A Plea for Compassion at Prada

MILAN — The invitation to the new Prada show came within the huge catalog of Recycling Beauty, the current Fondazione Prada exhibition in Milan. Co-curated by Salvatore Settis, Italy’s preeminent historian, it covers the vast expanse of human history, but its essence can be distilled into a remark made by Miuccia Prada in her introduction: creative reuse fuels our concept of modernity – the past feeds into the future, in other words – while at the same time reinforcing enduring human values ​​such as love and mutual care.

That was also the essence of the new collection that she and Raf Simons presented. They called it Caring. “The true meaning of what we do is to bring importance to the everyday,” was a quote from Miuccia in the show notes. And here, the everyday meant clothes that you recognized as clothes that served a purpose, most obviously a white cotton nurse’s uniform and a brown army shirt and tie, but also a wedding dress, equally uniform in its own way. Elevated the everyday by making the nurse’s uniform floor-length, adding a train or, conversely, cutting the layered embroidered veil of a wedding dress into a short skirt and pairing it with a plain gray sweater and suede blazer. brown.

I doubt this was even considered by Miuccia and Raf when they were designing their collection – uniforms and utilitarian clothing have long been attractive to the duo – but nurses in the UK are currently in a protracted and popularly supported battle with the incredibly conservative government. inept for long overdue recognition of the value of his work. So for a major Italian brand that has assigned the currency of fashion to uniforms that have become emblematic of nothing less than a struggle to survive during the pandemic years seems like an involuntary acknowledgment. “Because these clothes matter, the wearers matter,” Simons said in another shownote quote. “Because every day of life counts,” added Miuccia. I reiterate: the collection was called Cuidando.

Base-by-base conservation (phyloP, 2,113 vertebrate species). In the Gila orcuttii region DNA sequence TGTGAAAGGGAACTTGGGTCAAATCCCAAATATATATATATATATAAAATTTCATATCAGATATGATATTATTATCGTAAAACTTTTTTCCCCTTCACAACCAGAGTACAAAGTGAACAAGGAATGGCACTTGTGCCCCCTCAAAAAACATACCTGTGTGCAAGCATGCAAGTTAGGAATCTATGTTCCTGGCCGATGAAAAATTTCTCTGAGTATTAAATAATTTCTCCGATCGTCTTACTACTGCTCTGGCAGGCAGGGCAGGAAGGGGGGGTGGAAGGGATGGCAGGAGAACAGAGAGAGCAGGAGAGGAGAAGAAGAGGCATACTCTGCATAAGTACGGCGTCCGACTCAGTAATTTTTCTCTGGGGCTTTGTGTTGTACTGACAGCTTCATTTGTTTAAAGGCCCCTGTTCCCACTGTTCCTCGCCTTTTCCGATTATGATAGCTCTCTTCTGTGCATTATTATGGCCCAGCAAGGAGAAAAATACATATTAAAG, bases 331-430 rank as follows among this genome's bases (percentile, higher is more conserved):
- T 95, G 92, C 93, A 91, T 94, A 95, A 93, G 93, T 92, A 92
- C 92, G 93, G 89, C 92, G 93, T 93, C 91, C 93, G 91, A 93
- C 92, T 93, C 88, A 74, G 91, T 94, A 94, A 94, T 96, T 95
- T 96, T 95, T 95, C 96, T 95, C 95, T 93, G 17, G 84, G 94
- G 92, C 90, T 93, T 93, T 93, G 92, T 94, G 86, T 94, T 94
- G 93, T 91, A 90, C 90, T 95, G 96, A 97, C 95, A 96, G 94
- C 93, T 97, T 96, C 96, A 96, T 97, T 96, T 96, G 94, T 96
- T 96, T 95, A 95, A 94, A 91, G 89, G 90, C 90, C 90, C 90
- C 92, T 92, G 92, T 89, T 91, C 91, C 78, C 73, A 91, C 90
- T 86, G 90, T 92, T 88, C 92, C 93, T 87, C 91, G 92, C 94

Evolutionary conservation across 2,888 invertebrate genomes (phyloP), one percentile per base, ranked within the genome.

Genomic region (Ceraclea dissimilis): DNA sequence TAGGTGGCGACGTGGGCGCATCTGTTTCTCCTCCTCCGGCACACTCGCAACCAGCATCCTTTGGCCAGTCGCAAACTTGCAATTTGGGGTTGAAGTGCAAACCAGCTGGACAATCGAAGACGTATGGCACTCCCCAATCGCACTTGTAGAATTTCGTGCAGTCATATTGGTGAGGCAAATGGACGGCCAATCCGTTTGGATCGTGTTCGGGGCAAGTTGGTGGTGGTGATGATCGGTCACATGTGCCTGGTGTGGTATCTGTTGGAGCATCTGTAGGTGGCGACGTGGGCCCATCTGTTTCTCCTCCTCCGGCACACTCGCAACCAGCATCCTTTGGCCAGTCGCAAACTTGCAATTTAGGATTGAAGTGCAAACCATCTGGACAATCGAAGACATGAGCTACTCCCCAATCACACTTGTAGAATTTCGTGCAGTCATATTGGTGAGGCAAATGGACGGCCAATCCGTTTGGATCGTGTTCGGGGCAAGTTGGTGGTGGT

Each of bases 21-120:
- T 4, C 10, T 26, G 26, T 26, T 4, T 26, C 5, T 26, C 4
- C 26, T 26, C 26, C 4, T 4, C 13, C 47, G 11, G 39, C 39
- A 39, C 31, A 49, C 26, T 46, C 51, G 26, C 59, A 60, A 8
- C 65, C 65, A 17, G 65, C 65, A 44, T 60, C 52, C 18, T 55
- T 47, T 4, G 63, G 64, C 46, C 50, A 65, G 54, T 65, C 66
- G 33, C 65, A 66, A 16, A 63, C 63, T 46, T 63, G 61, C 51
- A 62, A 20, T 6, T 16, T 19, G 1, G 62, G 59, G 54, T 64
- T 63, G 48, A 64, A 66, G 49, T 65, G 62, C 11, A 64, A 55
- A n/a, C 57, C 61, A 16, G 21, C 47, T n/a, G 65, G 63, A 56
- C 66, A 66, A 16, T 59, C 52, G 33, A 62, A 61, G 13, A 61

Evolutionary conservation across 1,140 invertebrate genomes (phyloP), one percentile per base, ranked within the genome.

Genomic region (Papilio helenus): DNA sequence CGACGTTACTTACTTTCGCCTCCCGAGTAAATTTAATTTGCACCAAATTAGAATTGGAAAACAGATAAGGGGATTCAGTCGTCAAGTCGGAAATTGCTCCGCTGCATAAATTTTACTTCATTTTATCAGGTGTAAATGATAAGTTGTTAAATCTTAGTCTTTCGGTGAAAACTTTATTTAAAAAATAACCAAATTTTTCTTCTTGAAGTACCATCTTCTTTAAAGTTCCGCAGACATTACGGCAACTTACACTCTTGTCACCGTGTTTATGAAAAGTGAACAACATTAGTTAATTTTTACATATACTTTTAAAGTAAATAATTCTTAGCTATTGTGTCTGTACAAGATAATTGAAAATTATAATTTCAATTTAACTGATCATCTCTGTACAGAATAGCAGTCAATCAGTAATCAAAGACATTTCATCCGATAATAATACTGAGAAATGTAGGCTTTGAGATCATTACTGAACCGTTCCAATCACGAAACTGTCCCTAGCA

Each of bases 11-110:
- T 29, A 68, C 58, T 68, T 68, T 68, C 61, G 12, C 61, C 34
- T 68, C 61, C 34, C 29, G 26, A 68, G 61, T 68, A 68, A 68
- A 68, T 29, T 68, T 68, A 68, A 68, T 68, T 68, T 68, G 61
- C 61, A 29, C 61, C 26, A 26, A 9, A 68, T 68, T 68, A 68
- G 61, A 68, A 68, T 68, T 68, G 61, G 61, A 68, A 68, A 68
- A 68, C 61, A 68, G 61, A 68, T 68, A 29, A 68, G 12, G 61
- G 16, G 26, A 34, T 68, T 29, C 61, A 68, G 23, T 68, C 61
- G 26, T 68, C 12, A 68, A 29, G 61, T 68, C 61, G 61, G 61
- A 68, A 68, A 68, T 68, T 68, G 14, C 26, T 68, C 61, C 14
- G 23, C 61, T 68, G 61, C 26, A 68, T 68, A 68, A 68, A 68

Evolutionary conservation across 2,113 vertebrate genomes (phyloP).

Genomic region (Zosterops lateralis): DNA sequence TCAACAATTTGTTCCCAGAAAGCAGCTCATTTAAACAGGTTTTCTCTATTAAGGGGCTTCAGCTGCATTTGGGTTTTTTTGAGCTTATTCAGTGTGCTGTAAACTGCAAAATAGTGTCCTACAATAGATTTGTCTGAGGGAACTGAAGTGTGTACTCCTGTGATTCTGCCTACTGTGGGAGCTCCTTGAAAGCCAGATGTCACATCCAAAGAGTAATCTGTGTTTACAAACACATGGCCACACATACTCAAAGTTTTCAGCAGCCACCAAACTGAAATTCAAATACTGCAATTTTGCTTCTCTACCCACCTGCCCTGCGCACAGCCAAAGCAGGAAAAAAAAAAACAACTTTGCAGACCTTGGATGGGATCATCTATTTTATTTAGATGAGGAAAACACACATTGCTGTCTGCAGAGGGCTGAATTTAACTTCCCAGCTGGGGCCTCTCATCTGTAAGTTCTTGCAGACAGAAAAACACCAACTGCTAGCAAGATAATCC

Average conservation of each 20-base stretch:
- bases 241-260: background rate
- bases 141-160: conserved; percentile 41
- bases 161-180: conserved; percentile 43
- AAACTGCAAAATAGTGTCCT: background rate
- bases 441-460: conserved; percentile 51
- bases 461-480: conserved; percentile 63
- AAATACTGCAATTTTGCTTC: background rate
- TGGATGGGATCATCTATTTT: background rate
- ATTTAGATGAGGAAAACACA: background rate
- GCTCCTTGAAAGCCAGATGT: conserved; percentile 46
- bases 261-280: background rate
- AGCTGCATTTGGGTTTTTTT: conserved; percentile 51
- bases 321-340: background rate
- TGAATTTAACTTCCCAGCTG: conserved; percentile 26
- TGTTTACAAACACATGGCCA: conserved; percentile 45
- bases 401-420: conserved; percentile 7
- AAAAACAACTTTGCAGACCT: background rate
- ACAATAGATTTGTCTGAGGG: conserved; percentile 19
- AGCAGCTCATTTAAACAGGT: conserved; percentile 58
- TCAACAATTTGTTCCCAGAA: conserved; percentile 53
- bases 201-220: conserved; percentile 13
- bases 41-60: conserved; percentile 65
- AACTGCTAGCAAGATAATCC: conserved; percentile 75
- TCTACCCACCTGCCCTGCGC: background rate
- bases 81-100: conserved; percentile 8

But it wasn’t just the medical subtext, it was also the military subtext that resonated. Vladimir Putin launched his brutal attack on Ukraine a year ago. Since then, we have all been educated daily in the struggle of the common people against a tyrannical invader. So it made sense that protection was a subtext here: padded sweaters and skirts, wraparound parkas and backpacks, substantial leathers, a short coat. Miuccia said she wanted “heat”. All these clothes, so functional and yet, in their proposed proportions, up-to-date, suggested a contemporary and pragmatic approach to beauty, where emotion co-opts glamour. We have to take care of each other. Fashion is a mirror. It reflects.

And, from time to time, design too. When the audience entered the vast concert space at the Fondazione Prada, they found themselves in a room without the usual design flourishes that accompany a Prada performance. Instead, a gloomy industrial expanse, with a low ceiling supported by metal columns. There was, however, a strong and incongruous floral scent, the source of which became apparent as the show began and the ceiling rose to reveal that the columns were draped in lilies. A symbol of love at any number of weddings, lilies are also a funeral flower. Gathered on the ceiling above us, they seemed a beautiful but sad acknowledgment of beginnings and ends. The show closed with the graceful arc of Johann Strauss’s “Blue Danube”, the deep space waltz in Kubrick’s “2001: A Space Odyssey”. The past feeds into the future, for better or for worse.

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